Tag Archives: Julie and Julia

book club: “my life in france” by julia child

My Life in FranceUntil fairly recently, I have to confess that my familiarity with Julia Child was pretty minimal.  I vaguely recall seeing snippets of the French Chef on PBS (you can watch some of the episodes here), and when Dan Aykroyd lampooned Julia on Saturday Night Live, I sort of got it, but that was about the extent of my exposure.  A few months ago, I read Julie and Julia, and in that book there are interludes where the author imagines scenes from Julia Child’s life.  This prompted me to want to learn more, so I picked up My Life in France.  The bulk of the book takes place from 1948-1954, during which time Julia lived in Paris and Marseilles and began the decade-long journey that would culminate in her book Mastering the Art of French Cooking.

Julia had lived overseas before, working for the government in such places as Ceylon (where she met Paul Child) and Kunming, but when she and her husband moved to France just after WWII, Julia experienced a feeling she’d never had before- the feeling of finding one’s spiritual home.  She grew up in Pasadena, CA, but never felt she fit into the bland, conservative culture there.  In France, Julia was able to truly blossom and find what would turn out to be her calling.

What struck me the most while reading this book was Julia’s endless reserves of energy and enthusiasm.  Most people would have been content to just take a few cooking classes, enough to prepare them for cooking everyday meals at home and the occasional dinner party.  Julia became a woman obsessed, determined to not only learn all aspects of classical French cuisine, but to share her knowledge with all of America.  The sheer amount of man-hours that went into all of the recipe testing and writing for MtAoFC boggles the mind.  Even with a co-author, the book took well over 10 years to complete, and certainly not for any lack of motivation or work ethic.  But despite her dedication, she seemed to balance it all with a sense of humor and adventure.  Her infectious joie de vivre permeates the book, making the reader feel as if they are a backseat passenger on Julia’s crazy joyride of a life.

Regardless of whether you even like to cook, Julia’s memoir is inspiring for all those who would dream of making a career out of your passion.  It’s true that the 1950s was a different time, and having the luxury of unlimited free time and resources would be an uncommon situation in today’s world.  However, not everyone in her position went on to write a bestselling cookbook and have their own TV show, so clearly Julia’s intrepid spirit and boundless ambition are to thank for her eventual success.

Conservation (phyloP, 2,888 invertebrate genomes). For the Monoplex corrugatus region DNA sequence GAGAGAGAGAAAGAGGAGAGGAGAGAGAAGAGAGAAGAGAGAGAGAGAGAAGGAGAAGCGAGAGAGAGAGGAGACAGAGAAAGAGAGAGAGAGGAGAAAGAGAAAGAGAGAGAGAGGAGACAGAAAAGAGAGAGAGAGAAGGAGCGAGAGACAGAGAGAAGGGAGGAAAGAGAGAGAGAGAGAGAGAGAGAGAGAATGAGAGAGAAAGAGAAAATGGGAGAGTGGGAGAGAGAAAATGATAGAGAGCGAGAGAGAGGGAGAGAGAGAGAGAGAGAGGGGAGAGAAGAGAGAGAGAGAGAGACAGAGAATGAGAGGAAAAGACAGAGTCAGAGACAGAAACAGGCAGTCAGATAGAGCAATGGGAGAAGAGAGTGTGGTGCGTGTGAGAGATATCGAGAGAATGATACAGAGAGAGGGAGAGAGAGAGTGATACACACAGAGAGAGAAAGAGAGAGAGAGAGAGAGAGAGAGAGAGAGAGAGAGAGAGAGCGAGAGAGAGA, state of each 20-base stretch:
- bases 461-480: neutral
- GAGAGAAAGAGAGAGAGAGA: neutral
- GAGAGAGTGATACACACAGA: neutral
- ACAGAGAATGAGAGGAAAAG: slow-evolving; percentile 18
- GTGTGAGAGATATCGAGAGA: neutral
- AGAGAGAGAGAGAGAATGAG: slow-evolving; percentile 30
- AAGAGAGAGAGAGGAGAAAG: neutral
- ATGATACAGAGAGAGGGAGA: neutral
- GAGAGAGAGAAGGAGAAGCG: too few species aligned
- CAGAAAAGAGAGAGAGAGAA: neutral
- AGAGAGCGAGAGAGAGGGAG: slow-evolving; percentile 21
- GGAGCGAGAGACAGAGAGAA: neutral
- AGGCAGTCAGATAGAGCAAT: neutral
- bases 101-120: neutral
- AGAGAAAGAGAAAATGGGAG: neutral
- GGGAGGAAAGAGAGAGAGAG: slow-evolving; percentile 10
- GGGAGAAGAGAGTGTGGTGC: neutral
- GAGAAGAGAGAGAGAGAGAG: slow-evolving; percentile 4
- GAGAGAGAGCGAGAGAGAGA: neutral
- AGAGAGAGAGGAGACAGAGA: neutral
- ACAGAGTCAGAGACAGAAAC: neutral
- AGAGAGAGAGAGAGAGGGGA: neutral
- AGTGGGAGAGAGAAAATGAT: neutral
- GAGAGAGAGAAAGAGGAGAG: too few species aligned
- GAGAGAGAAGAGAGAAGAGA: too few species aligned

Discussion Questions

(Note: The discussion questions are intended to be a springboard for conversation and comments.  However, if there are other aspects of the book that you would like to touch on, by all means do so!)

1. Julia’s first meal in France (Sole Meunière) was transformative.  She recalls it in the book with great detail, calling it “the most exciting meal of my life”.  Do you have any one meal that stands out in your memory like this?  Was it simply because the food was exquisite, or is it tied to another experience that made it particularly special?

2. Nowadays, with the popularity of celebrity chefs such as Rachel Ray touting “30-minute meals”, is Julia Child obsolete?  Do you think people care anymore about the art of cooking and making something truly oustanding, or are most people looking for the “quick fix”?  Where do you fall on the spectrum, and why?

3. For several years, Julia spent enormous amounts of time and energy writing the cookbook that would become Mastering the Art of French Cooking, despite having no assurances that the book would ever be published.  Can you imagine undertaking such an enormous endeavor, not knowing if your efforts would ever bear fruit?  Do you feel that this type of dedication is a vanishing quality in our society, or have you or someone you know ever undertaken a similar project not knowing whether there would be a payoff?

4. Julia describes her father and stepmother as being somewhat small-minded and not at all interested in “experiencing” France in the way she did.  Her father’s conservative attitude was a constant source of chagrin for her, and she never felt close to him because of it.  Do you feel she should have made more of an effort, or was she right to give up on him and keep her distance?  Why do you think her father was threatened by Julia’s choice of husband and lifestyle?